Phil was here for one of our precious few-and-far-between visits two weeks ago. And in a very rare turn of events, my entire immediate family was here as well, for a reunion. Our visit was much too short and, of necessity, really intense. But it was so good to have everyone in the same room together for a little while, to get to introduce Phil to my family, and vice versa. The kids, in particular, really bonded with him. We got some very precious one on one time with one sister, who lives overseas, and a morning at the zoo with my other sister and her family. There was a lunch with my parents, and a couple of gigantic family dinners and game nights. In amongst all this, we caught a few nights to ourselves as well. Two visits to Killer Burger in Hollywood for peanut butter-pickle-bacon burgers, a night out to celebrate Shana’s birthday, and a sold out show of Vertigo on a restored 70mm print at the Hollywood Theatre. Much, much too short, but very important time and I’m so grateful we had it.
I was downtown with a friend a couple of days ago, and as we came out of a shop we walked up behind a woman at the corner. I overheard her say, “Are you texting me right now?” At first I thought she was on the phone, but then I noticed she wasn’t holding one. The man standing next to her didn’t seem to know her, and moved on across the street. Another man was moving towards the corner from our right, and she turned to look at him as he tapped away on his phone, and she repeated the line. “Are you texting me right now?” This time it bit, and he said, “I AM.” “Well, you don’t need to, I’m standing right here.” “I can see that,” he said. “I should have just looked up.” But then the light changed, and he crossed the street as well. So plainly he didn’t know her either. It was kind of cute. My best guess for this scenario is that it was a pixie-flavored pitch by a sex worker, but it might just as easily have been a chatty woman amusing herself on a street corner for a couple of minutes.
Portland, home of the creative spiel.
The teddy bear was stuffed into a sack strapped around his waist. The toy was a dingy golden yellow, and wearing some kind of blue shirt. The head and one arm of the bear were sticking out of the top, and the man held the bear’s paw in one hand, and gestured with it, tapping the bear’s head with his paw. “This is Frederick, lifelong friend, and we were just waiting here and wondered if you maybe had some nicotine for us.” “I’m sorry, I don’t.” “Why does everyone say that?,” this addressed to the top of the bear’s head.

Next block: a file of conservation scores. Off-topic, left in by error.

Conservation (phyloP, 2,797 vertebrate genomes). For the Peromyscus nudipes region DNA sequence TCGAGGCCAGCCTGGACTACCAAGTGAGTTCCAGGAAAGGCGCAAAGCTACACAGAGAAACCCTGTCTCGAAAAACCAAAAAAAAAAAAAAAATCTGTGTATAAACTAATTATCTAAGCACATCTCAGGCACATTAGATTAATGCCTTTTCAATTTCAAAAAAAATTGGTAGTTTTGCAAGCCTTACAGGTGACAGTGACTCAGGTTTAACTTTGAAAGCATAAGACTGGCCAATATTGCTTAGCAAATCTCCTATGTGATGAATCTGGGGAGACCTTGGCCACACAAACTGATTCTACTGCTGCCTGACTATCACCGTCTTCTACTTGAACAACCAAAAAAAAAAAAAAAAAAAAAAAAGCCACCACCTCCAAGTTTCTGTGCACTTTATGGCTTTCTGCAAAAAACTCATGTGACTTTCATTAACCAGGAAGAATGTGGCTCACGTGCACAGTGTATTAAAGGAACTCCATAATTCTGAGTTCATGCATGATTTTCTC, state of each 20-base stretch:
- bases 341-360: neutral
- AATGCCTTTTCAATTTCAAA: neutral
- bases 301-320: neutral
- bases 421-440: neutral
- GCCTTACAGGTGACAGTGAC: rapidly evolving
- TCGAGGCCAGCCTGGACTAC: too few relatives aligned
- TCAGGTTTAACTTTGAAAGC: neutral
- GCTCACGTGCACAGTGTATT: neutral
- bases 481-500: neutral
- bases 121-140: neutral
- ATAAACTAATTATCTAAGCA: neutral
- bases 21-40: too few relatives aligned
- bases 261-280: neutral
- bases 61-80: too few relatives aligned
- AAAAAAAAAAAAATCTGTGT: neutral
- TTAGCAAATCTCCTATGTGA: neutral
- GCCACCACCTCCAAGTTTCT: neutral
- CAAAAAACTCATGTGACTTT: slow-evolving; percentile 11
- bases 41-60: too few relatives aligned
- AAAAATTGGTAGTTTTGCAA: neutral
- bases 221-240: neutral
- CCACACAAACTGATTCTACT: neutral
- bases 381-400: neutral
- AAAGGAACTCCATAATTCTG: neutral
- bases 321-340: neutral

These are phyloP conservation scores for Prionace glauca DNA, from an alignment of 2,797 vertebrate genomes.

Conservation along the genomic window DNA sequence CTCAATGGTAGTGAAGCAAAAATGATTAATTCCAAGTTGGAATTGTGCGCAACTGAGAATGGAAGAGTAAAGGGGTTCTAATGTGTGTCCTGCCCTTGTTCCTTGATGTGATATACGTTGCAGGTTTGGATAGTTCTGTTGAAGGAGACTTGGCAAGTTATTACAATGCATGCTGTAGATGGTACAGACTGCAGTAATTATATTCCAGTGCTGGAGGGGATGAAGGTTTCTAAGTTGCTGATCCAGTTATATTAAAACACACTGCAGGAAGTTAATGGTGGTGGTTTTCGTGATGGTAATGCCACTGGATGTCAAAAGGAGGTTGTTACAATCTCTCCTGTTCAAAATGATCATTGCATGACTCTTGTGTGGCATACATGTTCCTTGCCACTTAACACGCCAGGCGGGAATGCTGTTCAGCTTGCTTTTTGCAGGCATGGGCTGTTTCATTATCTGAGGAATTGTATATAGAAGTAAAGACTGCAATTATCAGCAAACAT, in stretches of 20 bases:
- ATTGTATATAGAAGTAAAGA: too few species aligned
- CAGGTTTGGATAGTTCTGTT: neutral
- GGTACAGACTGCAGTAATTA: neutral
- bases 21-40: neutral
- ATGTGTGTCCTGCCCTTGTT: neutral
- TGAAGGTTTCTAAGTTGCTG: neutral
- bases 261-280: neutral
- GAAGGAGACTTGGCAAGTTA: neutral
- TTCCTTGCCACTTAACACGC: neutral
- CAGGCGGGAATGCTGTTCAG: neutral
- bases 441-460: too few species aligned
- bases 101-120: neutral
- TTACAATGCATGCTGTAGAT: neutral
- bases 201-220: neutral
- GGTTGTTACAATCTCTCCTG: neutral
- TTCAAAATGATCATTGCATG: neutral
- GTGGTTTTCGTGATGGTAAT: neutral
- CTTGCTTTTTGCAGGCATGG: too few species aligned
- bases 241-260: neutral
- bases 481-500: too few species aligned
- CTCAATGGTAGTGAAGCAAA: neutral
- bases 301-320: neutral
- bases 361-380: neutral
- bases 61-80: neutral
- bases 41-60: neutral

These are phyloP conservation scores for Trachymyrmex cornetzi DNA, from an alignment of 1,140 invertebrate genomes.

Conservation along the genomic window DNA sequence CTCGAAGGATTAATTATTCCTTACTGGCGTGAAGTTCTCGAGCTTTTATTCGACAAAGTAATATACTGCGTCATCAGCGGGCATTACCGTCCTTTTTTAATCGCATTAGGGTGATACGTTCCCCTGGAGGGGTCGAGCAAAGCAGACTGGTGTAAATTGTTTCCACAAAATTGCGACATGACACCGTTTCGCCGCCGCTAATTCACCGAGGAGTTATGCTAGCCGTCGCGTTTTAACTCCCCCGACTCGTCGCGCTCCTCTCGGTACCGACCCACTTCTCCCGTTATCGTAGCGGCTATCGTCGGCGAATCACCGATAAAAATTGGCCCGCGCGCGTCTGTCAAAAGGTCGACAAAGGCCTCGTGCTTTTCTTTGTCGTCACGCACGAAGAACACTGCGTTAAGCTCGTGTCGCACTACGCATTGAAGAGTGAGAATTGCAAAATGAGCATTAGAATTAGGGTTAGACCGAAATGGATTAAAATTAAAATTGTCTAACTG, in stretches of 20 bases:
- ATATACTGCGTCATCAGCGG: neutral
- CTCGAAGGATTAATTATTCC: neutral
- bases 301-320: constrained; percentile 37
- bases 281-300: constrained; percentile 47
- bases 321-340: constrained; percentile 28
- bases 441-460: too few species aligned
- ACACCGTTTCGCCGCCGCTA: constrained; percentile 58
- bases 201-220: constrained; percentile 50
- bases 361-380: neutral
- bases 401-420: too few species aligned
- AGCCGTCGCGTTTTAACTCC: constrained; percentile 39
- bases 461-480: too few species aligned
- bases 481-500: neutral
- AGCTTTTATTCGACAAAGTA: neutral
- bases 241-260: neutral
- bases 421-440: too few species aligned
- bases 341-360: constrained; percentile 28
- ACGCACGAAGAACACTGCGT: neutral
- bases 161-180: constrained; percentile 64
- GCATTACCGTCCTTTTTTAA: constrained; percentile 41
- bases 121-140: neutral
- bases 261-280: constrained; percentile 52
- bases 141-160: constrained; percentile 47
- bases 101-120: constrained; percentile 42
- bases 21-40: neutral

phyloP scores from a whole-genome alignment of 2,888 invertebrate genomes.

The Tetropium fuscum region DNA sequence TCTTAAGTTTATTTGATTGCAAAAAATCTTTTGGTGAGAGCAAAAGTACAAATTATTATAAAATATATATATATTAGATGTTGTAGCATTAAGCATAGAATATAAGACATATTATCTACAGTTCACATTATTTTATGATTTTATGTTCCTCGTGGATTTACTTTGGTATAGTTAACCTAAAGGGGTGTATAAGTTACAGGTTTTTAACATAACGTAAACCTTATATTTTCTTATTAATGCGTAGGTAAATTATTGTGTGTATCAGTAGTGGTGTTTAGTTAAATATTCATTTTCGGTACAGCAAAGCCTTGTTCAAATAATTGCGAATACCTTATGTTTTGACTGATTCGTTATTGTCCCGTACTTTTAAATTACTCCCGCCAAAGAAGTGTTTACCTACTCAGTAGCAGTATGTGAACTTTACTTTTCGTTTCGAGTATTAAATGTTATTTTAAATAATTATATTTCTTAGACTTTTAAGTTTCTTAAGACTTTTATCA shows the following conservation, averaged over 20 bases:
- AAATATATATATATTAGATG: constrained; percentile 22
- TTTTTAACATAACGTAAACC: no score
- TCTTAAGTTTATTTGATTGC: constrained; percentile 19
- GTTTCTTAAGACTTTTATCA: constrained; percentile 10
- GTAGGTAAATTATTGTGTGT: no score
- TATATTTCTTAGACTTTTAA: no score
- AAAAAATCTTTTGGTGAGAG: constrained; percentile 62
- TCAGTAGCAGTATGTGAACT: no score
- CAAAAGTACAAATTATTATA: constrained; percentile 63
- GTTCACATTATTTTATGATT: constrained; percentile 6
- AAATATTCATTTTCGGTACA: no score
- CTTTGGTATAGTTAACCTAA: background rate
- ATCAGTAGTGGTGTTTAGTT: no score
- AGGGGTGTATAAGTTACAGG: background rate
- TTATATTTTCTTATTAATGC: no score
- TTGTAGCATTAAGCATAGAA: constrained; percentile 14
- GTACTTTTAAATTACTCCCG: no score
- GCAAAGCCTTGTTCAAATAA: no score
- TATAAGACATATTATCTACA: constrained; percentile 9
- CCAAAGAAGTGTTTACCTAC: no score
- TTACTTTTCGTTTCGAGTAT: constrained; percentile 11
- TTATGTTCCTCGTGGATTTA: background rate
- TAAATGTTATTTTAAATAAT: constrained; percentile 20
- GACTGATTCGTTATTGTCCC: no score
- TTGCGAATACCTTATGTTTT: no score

“I’m sorry about that,” I said. This apparently occasioned some confusion, because the man said, quite firmly, “It’s not a ‘that,’ this is Frederick. Like in “Ted.” You seen Ted? About a man, his lifelong childhood friend comes to life.”
“No,” I said. “I haven’t seen it.” He looked at me, astonished, and said, “It was for the Academy Awards last year. Ted. Lifelong friend.” A full plot synopsis followed, with periodic reiterations wondering if I’d seen it, and increasing concern each time I said I hadn’t. His voice getting louder as the rumble of the streetcar approached. He looked down at Frederick, and Frederick patted his own head again, and gave me a sort of teddy bear salute of endorsement. “I’ll look for it,” I said. “You and Frederick have a nice day.” And I got on the streetcar.
It’s not that I feel anything approaching spirit animal kinship with the raccoon. Quite the opposite; I’m actively afraid of raccoons. It’s not the symbolism of the masked animal. It’s not any kind of political statement. It’s not even that I find them visually compelling, although I do. My love for the raccoon has no defined foundation, but the stickers and stencils and paintings of street artist JustOneRaccoon have become totemic for me since I moved into this neighborhood. Whenever I see a new one, I photograph it and post it to Instagram. I don’t really need to look for them anymore; I can almost hear them. My peripheral vision is tuned to the raccoon. I’ll even notice the outlines where there used to be a raccoon head sticker and someone peeled it. There’s a fresh batch of designs starting to crop up now, and I have the fizzy anticipation of the fanatic every time I go out somewhere new. It’s always raccoon season.
A very short Portland horror story.
Atticus shrieked at his cowering assistant, who clung desperately to the listing, creaking remains of Hawthorne Bridge, inches from the muscular and deadly tentacle crushing the metal. “You fool, you’ve doomed us all! I could have saved the city if only you’d brought a vegan sacrificial virgin. The monster is gluten free! GLUTEN FREE!”